Case study – A merchandiser’s workday at XYZ Export House, a reputed apparel exporter to major brands and retailers in US and Europe.
Samir is a sincere hard working merchandiser associate at XYZ Export House. He is handling approximately 35 styles each season in men’s woven bottoms division. At a given point of time Samir has to work on three season’s work simultaneously. For one season he is engaged in doing prototype development, costing negotiations etc. For the second season he is doing the pre-production follow up like lab dip approvals, fit and PP sample approvals etc. For the third season Samir is making sure that the styles that have gone into production are shipping on time and there are no major surprises for the US team, like short shipments, colour mismatch approved standard in bulk etc. There is a lot of inflow of information from various sources – buyer, vendors, colleagues…and sometimes the information overload just overwhelms!
On a typical work day, Samir starts by reading his emails, and there are so many of them, then there are so many packages to open and take action on. Just yesterday when Samir decided to clear some workspace and file away or put away stuff, he was called in by boss to discuss some urgent issue. He left the pile of lab dips on his desk. By the time he returned, seven more packages had arrived on his desk from buyers and suppliers, still unopened. Before he could get round to sorting them out, He had to prepare the email to send to his boss on the urgent issue that he just discussed. By the time he finished the email, it was lunch time. More paper came in post lunch, more samples, more patterns, more packages… it’s endless and ongoing.
Exasperated Samir just dumped everything to sort out later and get some real work done. But unfortunately, he ended up getting engrossed in reading some more emails lying unopened in his inbox, which arrived while he was away. He did not end up doing any real work. This happens to the ‘best’ of us in the industry. There is a way to deal with this issue. Go to the next tab to find out.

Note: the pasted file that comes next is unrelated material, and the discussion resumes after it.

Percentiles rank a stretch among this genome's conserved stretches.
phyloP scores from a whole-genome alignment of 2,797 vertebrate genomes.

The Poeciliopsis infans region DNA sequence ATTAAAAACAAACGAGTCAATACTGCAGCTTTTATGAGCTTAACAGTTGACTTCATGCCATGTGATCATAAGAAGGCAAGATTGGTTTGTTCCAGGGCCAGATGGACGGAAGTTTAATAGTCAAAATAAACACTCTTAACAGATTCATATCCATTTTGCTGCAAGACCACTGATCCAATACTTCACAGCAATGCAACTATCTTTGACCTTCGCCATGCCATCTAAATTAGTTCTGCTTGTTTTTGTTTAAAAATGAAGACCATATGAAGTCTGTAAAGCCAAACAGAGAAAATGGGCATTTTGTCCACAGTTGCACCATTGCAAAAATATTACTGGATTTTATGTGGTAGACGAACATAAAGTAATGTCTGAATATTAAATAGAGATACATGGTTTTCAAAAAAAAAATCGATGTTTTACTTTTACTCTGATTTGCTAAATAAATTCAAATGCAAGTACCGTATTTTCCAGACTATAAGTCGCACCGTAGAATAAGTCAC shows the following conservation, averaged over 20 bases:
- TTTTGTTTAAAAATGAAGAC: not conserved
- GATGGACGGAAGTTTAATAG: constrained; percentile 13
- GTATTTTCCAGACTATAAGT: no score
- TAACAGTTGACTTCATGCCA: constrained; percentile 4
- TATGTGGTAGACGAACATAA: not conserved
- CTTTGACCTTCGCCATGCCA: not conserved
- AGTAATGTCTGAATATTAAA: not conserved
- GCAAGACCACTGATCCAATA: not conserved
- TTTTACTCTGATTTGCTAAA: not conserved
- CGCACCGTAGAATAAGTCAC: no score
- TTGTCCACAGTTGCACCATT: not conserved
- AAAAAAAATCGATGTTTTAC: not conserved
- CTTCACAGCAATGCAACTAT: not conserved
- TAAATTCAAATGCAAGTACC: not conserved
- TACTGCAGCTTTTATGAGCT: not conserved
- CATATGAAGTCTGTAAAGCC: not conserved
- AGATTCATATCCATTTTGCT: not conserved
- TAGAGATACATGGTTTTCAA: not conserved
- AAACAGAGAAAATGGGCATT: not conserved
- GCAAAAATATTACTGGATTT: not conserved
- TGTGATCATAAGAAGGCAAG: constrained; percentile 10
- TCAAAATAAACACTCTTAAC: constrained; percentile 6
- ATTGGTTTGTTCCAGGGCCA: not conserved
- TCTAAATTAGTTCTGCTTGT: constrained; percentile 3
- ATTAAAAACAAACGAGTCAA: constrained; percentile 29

After this training session Samir will learn –
- How to create simple and effective systems to manage all that incoming paper work, samples, patterns and so on and so forth.
- How to control clutter and stay more organized?
- How to enhance productivity by getting back the time lost in looking for things.
- How to get over the tedium of filing and record keeping with minimum effort and maximum effectiveness.
- How to organize the ‘bits’ in his life, yes we are talking about the digital information on his computer – emails, inbox, desktop etc. and be able to retrieve info quickly when he needs it.
Cost of Organization
An interactive discussion on what it can cost to stay disorganized at workplace.
Participants will identify the problem areas which allow clutter to creep into their work lives and work out simple and effective solutions to conquer the clutter.
Inspiration Japan “the 5 S mindset’
Participants will do practical exercises that create ‘aha’ moments to understand how the Japanese 5S system can be applied to their lives – both work and personal and restore a sense of peace and control.
Records and their Relevance
An open house discussion on why records are important to maintain in apparel industry. How long records should be kept? When do the records lose relevance and should get discarded? Avoid the ‘I may need it someday syndrome’. Apply the ‘paper measles’ check and many more cool tools and tricks.
The disorganization disaster
A role play and case study exercise to enable the participants to bring home the point of how dangerous can be the consequences of not being organized at work in the apparel world. An interactive discussion will follow to do case analysis and come up with action points to beat the problem.
Let’s become a Bit Literate
A talk on how computer literacy is different from bit literacy in the digital age of information overload. Participants will be given effective and simple tips on organizing everything digital bit by bit, emails, inbox, desktop etc.